NASA rover falls silent as gigantic dust storm envelops Mars

It's awful hazy here right now.                  NASA

It's awful hazy here right now. NASA

At left, the sun appears blindingly bright but darkens as the dust storm intensifies.

The Opportunity rover was forced to halt operations last week as the storm swept over Perserverance Valley, bringing enough dust to blot out the sun. Tau is a measure of the atmosphere's opacity - that is, its lack of transparency.

A vast dust storm larger than the entire North American continent is now raging on Mars-and it has forced NASA to suspend the scientific operations of its Opportunity rover.

Engineers are optimistic Opportunity will survive its trial by dust, but given its age and their emotional attachment to the hardy robot, they will not rest easy until skies clear enough for power levels to rise, allowing the rover to finally phones home.

Opportunity project manager John Callas told a press conference that NASA believes Opportunity will only drop to -36C and as such, "we think we can ride this out for a while". "And we're concerned about it, obviously".

"We have a very tight emotional connection with the rover; it's like having a loved one in a coma", he said. "And so we are".

"The current dust storm is providing an unprecedented chance to study Mars", Watzin said. Several days have passed and the storm still rages on.

That activity will involve returning to the science missions it's now been performing for 15 years. The rover was only created to last 90 days but has vastly exceeded expectation, and is now in its 14 year on the Martian surface.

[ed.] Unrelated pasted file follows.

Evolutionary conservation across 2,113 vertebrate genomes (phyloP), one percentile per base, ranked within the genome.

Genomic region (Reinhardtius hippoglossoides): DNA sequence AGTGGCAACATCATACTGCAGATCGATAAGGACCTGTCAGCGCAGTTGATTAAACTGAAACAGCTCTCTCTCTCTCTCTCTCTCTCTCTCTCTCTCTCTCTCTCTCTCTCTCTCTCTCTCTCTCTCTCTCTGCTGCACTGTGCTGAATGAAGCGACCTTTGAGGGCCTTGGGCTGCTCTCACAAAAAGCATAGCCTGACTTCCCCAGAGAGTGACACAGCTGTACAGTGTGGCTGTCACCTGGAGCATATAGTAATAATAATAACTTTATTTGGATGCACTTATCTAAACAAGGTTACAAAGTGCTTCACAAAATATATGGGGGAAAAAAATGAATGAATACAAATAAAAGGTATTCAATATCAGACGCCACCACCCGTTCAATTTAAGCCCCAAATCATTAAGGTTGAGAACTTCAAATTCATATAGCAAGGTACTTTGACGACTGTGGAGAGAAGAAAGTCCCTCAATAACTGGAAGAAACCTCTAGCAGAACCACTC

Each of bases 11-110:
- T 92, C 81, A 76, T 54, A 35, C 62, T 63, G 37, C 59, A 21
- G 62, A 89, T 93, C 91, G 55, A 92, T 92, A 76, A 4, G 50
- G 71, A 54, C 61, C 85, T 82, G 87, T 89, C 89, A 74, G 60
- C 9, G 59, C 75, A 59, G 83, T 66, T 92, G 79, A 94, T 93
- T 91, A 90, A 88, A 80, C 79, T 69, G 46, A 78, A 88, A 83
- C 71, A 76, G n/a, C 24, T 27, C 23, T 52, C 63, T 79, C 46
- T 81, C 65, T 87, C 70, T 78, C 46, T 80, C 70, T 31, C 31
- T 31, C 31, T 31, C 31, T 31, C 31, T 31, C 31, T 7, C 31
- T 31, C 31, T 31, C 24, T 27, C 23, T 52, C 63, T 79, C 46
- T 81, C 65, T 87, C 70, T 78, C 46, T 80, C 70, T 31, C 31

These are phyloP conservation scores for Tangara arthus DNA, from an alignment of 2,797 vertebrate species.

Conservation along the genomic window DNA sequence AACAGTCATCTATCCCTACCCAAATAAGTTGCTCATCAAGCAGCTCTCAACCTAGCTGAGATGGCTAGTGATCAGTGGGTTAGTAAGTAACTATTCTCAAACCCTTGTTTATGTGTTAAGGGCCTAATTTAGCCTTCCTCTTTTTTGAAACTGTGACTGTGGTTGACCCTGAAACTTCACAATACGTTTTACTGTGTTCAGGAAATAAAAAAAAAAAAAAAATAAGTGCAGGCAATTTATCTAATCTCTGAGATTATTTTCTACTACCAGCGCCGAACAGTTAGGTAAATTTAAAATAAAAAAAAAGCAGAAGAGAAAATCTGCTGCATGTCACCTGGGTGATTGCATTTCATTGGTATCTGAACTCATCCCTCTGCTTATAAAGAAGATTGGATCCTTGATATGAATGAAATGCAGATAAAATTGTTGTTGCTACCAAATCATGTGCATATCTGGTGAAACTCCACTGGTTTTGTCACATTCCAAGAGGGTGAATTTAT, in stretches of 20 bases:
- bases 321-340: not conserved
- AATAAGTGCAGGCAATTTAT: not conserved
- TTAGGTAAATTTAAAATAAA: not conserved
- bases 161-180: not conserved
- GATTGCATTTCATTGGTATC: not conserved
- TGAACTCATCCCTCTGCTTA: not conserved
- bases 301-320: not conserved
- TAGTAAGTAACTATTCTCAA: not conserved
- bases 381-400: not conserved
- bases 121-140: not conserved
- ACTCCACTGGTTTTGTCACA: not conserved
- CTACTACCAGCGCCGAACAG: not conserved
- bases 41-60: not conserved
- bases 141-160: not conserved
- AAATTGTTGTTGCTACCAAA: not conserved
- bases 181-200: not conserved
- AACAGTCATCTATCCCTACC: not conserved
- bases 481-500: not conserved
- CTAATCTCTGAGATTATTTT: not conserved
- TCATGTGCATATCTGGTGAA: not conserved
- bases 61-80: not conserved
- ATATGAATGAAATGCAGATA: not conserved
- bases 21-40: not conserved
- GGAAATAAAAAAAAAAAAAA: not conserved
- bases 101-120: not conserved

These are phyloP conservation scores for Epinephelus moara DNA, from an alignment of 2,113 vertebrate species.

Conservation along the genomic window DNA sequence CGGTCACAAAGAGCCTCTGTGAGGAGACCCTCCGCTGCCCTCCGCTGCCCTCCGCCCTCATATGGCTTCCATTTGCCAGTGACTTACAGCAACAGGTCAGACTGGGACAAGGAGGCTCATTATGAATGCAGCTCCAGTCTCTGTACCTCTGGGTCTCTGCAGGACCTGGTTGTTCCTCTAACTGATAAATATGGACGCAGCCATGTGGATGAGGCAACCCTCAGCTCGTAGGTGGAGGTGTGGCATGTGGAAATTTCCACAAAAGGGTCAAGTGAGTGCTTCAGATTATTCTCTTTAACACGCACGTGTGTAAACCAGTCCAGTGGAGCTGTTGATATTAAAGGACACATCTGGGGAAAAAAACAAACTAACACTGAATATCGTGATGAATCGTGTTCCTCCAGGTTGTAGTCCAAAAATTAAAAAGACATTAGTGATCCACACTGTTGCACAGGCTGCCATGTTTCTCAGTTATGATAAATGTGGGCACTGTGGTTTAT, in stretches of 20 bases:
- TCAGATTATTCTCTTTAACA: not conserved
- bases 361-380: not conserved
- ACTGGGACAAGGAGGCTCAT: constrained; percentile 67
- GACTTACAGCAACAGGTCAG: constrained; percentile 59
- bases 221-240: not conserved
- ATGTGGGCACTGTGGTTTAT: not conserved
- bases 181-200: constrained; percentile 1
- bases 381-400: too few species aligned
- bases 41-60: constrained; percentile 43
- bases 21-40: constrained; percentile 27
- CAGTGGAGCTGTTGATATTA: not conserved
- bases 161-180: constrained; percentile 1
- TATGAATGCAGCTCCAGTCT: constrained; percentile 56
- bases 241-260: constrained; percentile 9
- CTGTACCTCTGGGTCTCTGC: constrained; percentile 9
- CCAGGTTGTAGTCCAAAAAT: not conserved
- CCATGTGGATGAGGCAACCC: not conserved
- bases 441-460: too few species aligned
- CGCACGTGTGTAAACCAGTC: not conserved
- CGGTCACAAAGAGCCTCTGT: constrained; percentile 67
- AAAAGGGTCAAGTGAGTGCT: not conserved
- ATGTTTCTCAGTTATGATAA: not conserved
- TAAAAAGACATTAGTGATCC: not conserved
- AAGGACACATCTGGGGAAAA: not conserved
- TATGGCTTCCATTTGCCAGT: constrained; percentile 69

Flight controllers tried to contact Opportunity, but the rover did not respond. For comparison, a major 2007 dust storm had an opacity level, or tau, above 5.5 while the current storm had an estimated tau of 10.8 as of 6 June. By now, two weeks later, the dust storm is nearly completely blotting out the Sun! "At this point, we're in a waiting mode".

Artist's concept of the Opportunity rover on Mars. And without that clock and sufficient power, it will never be able to signal Earth. But without the clock, some of these timers will wake it at night, and NASA won't know in advance when it will try to communicate.

The mission clock will trigger the computer to turn back on to check power levels sporadically, NASA said. In the middle of the chaos: the little Opportunity rover. The culprit? A dust storm blocked out a record amount of sunlight on the Martian surface, leaving the rover critically short of power.

If that cycle continues, the rover may eventually get too cold to operate, and things could get broken.

We are concerned but we are hopeful that the storm will clear and the rover will be able to communicate with us.

NASA launched two rovers - Opportunity and Spirit - in 2003 to explore the rocky surface.

Up until June 11, according to MER team member Keri Bean, Opportunity was still beeping back at NASA, to let them know that it was doing fine, despite the dust. It's also important to note that Opportunity has dealt with long-term storms before and emerged unscathed.

Spirit stopped functioning several years ago, while Opportunity has continued to deliver vital information about the planet.

It outlasted its 90-day initial mission by over 14 years, but a massive Martian dust storm could put an end to the solar-powered Opportunity rover's travels. While they can begin suddenly, they tend to last on the order of weeks or even months.

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